If you watched a movie in 2019, chances are that it was a story about a straight white man made by a filmmaker who was also straight, white, and male.
A survey of the top 100 highest grossing movies from USC Annenberg School for Communication and Journalism, found that only 32 featured leading or co-leading characters were from underrepresented racial and ethnic groups, a modest increase from 27 films in 2018. Forty three of the 100 biggest box office hits had a female in a leading or co-leading role, a slight bump from 39 in 2018. However, only three of these movies films had a leading or co-leading role filled by a woman over the age of 45, suggesting that studios struggle with ageism when it comes to casting actresses. More than 65% of speaking roles or characters with names were played by men, while just 34% were female parts — that’s a gender ratio of roughly two men to every 1 woman appearing on screen.
Other underrepresented groups fared worse and were virtually erased from the movies that Hollywood produced last year. Only 2.3% of characters were shown with a disability, while 1.4% of all characters in the top films of 2019 were from the LGBTQ community. Only four characters in the top 600 highest grossing films between 2014 to 2019 were transgender, and these characters appeared on screen for two minutes in total. As the study notes, that means that over hundreds of hours of content, transgender characters were only on screen for roughly the length of a trailer.
The status quo on screen doesn’t appear to reflect a country that’s becoming increasingly diverse. In 2019, there was no meaningful increase in the number of Black, Hispanic/Latino, or Asian characters from 2018 or, even farther back, in 2007. Fifteen of the top 100 movies lacked any Black speaking characters, 44 had no Hispanic/Latino speaking characters, and Asian speaking or named characters were missing altogether from more than a third of all movies surveyed.
“There doesn’t seem to be a real policy or process of creating an ecosystem of inclusion onscreen,” said Stacy L. Smith, one of the report’s authors and the founder of the USC Annenberg Inclusion Initiative. “It’s remarkable how resistant to change the industry is. When you look at the whole ecosystem, things really haven’t budged.”
Perhaps that has something to do with the composition of the people calling the shots behind the scenes. Of the 1,447 directors responsible for the highest grossing films over 13 years, 4.8% were women, 6.1% were Black, 3.3% were Asian, and 3.7% were Hispanic/Latino. A mere 13 women of color have directed a top-grossing film across 1,300 movies and 13 years.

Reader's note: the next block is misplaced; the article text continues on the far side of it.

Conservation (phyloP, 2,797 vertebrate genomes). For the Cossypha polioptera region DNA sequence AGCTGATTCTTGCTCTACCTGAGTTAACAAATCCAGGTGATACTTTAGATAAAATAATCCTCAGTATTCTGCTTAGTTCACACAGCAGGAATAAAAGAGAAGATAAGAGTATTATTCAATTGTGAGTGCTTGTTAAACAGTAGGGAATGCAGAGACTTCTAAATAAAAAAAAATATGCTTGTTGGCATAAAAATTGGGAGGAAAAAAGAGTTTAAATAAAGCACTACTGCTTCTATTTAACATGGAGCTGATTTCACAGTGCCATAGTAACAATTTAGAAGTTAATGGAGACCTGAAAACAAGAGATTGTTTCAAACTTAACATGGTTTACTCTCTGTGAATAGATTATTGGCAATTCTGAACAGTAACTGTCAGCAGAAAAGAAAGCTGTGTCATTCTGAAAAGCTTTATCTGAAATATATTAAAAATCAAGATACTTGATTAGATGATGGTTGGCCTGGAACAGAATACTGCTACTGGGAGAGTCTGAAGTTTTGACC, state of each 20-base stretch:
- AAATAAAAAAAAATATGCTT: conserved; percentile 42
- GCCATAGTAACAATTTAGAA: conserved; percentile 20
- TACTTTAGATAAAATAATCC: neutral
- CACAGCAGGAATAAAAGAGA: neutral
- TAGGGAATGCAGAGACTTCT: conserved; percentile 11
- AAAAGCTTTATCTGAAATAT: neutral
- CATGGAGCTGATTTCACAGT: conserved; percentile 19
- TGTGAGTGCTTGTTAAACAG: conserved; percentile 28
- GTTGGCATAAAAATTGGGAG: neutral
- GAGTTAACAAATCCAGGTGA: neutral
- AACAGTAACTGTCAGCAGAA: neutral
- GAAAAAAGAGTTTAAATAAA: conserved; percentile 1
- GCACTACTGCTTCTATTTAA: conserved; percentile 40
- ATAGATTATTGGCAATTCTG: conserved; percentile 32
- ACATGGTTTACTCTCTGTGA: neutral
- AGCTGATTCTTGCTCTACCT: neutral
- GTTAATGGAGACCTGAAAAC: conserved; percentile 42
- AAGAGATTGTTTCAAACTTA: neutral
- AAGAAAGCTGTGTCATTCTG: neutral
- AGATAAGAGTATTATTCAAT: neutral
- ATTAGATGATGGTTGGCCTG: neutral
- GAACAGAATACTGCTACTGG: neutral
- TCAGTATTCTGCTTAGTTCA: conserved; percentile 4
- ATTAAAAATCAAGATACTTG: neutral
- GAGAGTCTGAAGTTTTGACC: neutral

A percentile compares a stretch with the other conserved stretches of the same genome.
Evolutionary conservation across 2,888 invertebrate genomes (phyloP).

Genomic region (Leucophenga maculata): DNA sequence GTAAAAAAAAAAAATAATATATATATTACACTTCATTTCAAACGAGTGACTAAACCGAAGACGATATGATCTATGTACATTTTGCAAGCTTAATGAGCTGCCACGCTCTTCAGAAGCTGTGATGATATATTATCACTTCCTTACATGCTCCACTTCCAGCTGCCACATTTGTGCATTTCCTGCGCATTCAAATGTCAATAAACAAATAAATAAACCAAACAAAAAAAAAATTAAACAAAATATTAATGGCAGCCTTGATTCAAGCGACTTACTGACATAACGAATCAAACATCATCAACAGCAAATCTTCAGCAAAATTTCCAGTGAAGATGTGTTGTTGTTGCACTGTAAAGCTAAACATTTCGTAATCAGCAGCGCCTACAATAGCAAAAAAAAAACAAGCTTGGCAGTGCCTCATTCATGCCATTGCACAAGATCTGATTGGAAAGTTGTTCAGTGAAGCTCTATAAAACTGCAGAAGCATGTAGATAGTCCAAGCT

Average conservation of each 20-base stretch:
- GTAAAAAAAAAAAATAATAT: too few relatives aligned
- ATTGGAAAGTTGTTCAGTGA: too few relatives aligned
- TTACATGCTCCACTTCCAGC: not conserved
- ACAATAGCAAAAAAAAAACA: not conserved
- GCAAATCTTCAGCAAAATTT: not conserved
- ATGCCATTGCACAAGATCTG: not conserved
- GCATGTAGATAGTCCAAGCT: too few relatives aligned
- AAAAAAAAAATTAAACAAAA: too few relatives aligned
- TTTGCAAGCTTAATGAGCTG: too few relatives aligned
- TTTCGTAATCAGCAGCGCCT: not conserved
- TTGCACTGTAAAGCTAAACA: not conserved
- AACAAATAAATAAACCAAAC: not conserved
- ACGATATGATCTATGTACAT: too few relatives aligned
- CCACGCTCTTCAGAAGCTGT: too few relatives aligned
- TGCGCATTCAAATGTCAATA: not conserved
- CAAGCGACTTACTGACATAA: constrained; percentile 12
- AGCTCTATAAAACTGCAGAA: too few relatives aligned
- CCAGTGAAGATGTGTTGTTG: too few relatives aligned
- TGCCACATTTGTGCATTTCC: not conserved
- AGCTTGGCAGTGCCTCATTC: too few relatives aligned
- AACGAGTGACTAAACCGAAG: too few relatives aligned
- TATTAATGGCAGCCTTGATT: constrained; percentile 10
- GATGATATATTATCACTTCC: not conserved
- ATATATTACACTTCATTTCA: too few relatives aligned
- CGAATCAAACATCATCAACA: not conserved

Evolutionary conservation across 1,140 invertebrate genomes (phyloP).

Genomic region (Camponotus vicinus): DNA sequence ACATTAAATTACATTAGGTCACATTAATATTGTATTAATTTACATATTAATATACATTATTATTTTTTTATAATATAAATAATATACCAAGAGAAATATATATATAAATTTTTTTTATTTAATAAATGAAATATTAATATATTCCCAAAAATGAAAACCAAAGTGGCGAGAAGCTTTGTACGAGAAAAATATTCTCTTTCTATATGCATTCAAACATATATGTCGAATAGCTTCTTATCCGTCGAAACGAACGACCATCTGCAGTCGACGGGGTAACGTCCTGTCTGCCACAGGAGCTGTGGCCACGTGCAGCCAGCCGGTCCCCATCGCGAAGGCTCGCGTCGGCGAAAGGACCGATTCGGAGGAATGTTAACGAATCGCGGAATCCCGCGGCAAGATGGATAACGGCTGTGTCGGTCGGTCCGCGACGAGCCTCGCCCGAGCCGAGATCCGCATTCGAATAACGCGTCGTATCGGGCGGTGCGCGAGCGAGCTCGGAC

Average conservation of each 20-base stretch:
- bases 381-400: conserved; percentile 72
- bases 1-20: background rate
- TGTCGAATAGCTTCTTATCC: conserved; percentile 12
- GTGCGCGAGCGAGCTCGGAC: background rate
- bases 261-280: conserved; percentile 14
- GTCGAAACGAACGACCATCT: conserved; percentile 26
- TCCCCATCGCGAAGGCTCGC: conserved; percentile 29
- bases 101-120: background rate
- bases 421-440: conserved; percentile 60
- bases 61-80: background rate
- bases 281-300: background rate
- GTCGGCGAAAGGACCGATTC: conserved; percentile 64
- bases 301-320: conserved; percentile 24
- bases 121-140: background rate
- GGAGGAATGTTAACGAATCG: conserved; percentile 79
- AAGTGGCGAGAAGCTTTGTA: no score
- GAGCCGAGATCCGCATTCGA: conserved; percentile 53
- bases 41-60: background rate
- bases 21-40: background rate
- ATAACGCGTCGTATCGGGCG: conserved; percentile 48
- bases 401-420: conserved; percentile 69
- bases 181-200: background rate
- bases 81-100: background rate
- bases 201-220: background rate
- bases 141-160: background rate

Concentrating on the highest-grossing films rather than smaller, independent-focused productions is instructive, because it helps illustrate what kinds of projects major studios and, by extension, their corporate parents are choosing to back. The report comes at a time when social justice movements around the country and the world are putting pressure on media conglomerates to diversify their workforces and to finance more stories featuring Black protagonists, as well as films about women, the LGBTQ community, and other groups that have historically been overlooked.
It is also being released on the same week that the Academy of Motion Picture Arts and Sciences, the group behind the Oscars, announced new inclusion requirements for best picture contenders. Beginning in 2024, eligible films will need to meet two of four standards — these range from having two or more department heads who are female, LGTBQ, disabled or part of an underrepresented racial or ethnic group, to having at least 30% of the cast comprised of actors from at least two of those four underrepresented categories.
It may be an important signal of the Academy’s intentions to champion a more diverse set of movies and moviemakers, but as a practical matter, it may not do much to make hiring more equitable or to fundamentally alter the types of stories that populate cinemas. After reviewing the data, the study’s authors found that 95 films out of the 100 top-grossing movies of 2019 would meet one standard, while 71 would meet the second set of criteria.
“It’s fair to say that the industry has already met the criteria outlined by the Academy so this doesn’t move us farther in the conversation or alter access and opportunity, it reflects the status quo,” Smith said. “These standards aren’t aspirational or transformative, which is what would be necessary to move inclusion forward in this industry. My concern is that the standards create false hope that things will change when they reflect business as usual.”